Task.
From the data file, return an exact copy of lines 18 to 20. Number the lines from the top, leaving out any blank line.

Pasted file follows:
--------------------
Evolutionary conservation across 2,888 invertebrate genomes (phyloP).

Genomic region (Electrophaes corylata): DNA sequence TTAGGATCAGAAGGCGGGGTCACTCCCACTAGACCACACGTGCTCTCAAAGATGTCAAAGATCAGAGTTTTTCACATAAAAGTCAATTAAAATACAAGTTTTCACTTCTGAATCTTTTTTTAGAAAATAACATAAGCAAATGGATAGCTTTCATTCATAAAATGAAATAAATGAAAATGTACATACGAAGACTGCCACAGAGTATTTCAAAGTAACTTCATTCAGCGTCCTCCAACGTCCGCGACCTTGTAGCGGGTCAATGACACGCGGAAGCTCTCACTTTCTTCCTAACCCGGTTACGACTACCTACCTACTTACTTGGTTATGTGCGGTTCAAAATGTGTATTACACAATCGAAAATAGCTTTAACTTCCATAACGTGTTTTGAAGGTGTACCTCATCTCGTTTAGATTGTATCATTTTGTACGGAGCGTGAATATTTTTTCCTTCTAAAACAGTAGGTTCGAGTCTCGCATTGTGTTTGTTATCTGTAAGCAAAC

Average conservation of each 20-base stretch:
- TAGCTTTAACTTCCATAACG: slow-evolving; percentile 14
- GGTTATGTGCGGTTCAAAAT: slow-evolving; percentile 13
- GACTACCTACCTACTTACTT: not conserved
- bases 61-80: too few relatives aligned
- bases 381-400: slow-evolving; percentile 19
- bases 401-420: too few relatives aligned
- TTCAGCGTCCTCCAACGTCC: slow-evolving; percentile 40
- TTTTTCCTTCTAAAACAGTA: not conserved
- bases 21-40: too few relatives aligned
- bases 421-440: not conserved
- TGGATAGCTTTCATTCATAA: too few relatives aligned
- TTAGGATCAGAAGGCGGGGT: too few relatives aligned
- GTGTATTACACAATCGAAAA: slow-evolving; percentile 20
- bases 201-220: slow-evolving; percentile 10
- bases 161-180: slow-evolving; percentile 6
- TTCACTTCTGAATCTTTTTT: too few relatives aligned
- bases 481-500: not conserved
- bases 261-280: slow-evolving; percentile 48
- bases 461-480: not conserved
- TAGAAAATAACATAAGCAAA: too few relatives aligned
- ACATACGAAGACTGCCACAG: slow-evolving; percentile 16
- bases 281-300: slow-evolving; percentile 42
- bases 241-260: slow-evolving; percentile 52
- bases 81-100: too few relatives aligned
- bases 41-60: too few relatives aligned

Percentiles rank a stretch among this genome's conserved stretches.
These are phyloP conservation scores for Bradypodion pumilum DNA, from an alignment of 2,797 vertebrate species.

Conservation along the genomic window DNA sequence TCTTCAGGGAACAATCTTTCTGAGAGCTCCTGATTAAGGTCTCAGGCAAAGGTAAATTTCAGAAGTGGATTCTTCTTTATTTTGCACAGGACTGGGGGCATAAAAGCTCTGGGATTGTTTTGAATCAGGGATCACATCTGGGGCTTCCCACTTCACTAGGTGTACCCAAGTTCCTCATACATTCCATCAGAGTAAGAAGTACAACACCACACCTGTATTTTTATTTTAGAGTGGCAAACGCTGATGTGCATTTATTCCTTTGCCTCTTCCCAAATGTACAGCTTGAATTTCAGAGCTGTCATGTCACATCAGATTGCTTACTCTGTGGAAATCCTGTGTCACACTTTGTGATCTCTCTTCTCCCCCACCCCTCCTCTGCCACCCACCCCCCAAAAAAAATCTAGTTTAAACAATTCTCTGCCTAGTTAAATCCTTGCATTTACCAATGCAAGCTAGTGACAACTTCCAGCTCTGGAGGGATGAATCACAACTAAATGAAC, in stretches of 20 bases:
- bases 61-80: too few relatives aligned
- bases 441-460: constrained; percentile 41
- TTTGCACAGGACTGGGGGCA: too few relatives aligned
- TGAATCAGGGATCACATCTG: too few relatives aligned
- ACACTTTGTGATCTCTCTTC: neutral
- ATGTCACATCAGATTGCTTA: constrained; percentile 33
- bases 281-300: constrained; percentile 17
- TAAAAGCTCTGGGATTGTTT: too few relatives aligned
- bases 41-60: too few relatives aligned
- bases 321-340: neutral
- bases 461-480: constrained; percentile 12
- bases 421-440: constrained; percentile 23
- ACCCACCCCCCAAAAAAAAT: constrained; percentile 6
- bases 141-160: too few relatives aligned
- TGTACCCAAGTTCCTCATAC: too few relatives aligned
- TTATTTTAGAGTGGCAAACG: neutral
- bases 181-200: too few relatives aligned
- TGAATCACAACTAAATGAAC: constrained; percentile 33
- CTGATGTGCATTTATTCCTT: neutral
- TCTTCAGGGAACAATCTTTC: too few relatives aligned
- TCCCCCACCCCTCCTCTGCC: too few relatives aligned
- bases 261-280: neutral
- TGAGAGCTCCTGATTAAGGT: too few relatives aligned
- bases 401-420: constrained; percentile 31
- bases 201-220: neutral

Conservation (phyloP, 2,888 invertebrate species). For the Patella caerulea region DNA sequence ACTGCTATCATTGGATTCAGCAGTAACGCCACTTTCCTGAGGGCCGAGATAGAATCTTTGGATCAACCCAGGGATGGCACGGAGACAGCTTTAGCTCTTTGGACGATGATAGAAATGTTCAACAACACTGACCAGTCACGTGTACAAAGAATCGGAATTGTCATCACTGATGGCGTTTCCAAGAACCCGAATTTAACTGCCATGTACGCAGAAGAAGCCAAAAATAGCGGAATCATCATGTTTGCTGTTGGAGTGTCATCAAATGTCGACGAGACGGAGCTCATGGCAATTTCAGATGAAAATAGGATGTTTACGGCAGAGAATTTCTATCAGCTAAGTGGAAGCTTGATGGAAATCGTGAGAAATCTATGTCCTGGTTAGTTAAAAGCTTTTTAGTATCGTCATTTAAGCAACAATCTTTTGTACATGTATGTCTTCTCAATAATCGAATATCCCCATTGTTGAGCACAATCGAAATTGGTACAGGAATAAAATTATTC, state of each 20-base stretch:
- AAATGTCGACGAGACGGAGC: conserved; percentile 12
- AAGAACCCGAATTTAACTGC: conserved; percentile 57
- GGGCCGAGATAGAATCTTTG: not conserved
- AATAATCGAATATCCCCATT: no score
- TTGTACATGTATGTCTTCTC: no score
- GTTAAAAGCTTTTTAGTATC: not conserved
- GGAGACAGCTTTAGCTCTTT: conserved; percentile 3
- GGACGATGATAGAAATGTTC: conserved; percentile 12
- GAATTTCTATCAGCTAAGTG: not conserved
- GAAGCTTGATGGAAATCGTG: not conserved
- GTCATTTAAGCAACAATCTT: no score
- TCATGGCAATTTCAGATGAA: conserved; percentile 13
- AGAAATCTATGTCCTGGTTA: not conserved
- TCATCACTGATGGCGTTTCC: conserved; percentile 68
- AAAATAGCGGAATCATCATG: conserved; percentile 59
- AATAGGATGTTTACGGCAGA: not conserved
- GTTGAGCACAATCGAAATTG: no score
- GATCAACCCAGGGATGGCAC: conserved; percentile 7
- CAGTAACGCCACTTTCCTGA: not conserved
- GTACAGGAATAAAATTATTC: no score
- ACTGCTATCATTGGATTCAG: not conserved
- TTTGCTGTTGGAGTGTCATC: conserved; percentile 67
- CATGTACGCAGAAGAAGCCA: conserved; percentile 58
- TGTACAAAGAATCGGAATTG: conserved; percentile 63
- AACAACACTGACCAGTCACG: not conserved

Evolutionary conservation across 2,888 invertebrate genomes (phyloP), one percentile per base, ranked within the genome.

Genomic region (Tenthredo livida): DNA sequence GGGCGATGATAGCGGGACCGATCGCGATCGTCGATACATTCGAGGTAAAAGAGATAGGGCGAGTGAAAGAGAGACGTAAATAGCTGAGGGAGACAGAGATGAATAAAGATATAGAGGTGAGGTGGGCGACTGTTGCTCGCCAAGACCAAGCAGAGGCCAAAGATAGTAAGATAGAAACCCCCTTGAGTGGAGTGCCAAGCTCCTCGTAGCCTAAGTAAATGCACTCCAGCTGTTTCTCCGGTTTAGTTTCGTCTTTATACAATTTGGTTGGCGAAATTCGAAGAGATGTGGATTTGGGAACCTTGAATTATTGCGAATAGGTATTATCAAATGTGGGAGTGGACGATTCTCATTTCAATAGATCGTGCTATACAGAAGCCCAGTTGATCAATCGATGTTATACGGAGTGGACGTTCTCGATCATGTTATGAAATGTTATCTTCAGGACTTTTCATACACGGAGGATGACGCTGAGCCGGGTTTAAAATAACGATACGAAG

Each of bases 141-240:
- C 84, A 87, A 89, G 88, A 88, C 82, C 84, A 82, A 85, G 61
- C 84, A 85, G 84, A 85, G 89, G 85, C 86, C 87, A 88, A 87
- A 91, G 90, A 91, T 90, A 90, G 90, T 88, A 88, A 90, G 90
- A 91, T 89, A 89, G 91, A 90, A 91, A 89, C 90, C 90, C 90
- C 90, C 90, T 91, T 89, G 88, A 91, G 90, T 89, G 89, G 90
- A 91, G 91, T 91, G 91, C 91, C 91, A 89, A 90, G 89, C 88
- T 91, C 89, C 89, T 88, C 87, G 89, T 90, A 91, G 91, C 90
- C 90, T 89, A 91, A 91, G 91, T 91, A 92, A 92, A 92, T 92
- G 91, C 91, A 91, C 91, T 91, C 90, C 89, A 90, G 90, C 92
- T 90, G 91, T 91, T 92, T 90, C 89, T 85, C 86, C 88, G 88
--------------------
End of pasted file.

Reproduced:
- bases 161-180: slow-evolving; percentile 6
- TTCACTTCTGAATCTTTTTT: too few relatives aligned
- bases 481-500: not conserved